Screenshot: ESPN (YouTube)

For whatever reason, the UFC has seen a real run on sudden, violent first-minute finishes in high-profile fights. Amanda Nunes led us into 2019 by ending Cris Cyborg’s 20-fight win streak in 51 seconds and, one month later, Henry Cejudo upended sweaty weirdo Dana White’s plan to kill the flyweight division by demolishing T.J. Dillashaw in 32 seconds. If you were offered the whole UFC roster and asked to pick the next most likely candidate to crumple their opponent within a minute, you would have picked or at least considered heavyweight Francis Ngannou, who either rips opponents’ heads off or loses hilariously futile decisions.

He added another name to his list of victims last weekend, ending Cain Velasquez’s comeback in 26 sad seconds. Ngannou stuffed a takedown, then hit Velasquez a few times. Velasquez ate canvas as his knee crumpled, and the fight ended right there as Ngannou got in a few clean shots.

Velasquez either lost because his knee exploded at the worst possible time, or he lost because Ngannou beheaded him at close range despite not even getting to load up on his shots. Each participant in the fight has their own story. To Velasquez, he felt a pop in his knee and he was unable to defend himself. He called it a “freak accident,” saying Ngannou didn’t even hit him. “It was just the knee, he didn’t even, like, touch me, you know?” Velasquez said. “It was just the knee, as soon as I felt the knee just buckle, it was like I couldn’t believe that happened. And then that was it.”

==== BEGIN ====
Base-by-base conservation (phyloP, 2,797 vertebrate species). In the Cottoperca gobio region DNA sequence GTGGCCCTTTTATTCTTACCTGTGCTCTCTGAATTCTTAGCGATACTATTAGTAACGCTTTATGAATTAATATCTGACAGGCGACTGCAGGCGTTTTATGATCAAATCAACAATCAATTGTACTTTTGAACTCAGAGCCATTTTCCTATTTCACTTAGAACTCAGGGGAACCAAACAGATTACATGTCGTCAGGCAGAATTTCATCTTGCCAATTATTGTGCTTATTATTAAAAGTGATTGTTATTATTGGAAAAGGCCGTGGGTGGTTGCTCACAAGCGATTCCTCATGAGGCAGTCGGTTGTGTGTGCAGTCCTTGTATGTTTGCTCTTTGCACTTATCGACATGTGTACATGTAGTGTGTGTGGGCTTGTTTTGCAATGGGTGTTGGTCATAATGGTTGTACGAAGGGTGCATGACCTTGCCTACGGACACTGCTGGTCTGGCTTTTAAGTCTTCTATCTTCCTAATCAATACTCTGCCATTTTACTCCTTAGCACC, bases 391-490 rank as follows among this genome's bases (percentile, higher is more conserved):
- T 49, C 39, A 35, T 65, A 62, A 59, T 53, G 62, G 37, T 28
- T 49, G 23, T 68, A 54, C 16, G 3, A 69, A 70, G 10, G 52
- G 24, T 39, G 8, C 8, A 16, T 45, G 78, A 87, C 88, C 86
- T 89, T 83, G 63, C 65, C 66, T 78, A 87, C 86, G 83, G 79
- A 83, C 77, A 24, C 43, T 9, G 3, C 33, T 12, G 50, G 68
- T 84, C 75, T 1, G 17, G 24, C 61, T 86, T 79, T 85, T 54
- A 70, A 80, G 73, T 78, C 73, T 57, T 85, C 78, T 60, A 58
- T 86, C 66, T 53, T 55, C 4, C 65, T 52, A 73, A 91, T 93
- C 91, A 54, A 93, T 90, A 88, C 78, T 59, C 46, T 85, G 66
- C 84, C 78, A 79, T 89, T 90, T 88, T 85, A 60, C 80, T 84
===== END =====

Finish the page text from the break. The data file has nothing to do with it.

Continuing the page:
Ngannou, meanwhile, claims that his little right-handed uppercut at close range actually blanched Velasquez. “No, because the knee buckled after an uppercut on his chin,” he said “You can look at the video about it, so you can find out and you will see the uppercut. That might be why his knee buckled, because he got disconnected.”

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If you examine said video, Ngannou actually does clip Velasquez’s chin right before Velasquez’s knee slides out from under him. He doesn’t put much of his weight behind the punch, but Ngannou is a famously hard puncher mashing a dude who had a 30-month layoff.

And with this knockout, he’ll probably slide back up to the very top of the contender’s list for Daniel Cormier’s championship belt. Ngannou is nobody’s idea of a well-rounded fighter, but the heavyweight division is so shallow that he’ll probably be able to keep doing this against all but one or two fighters above him.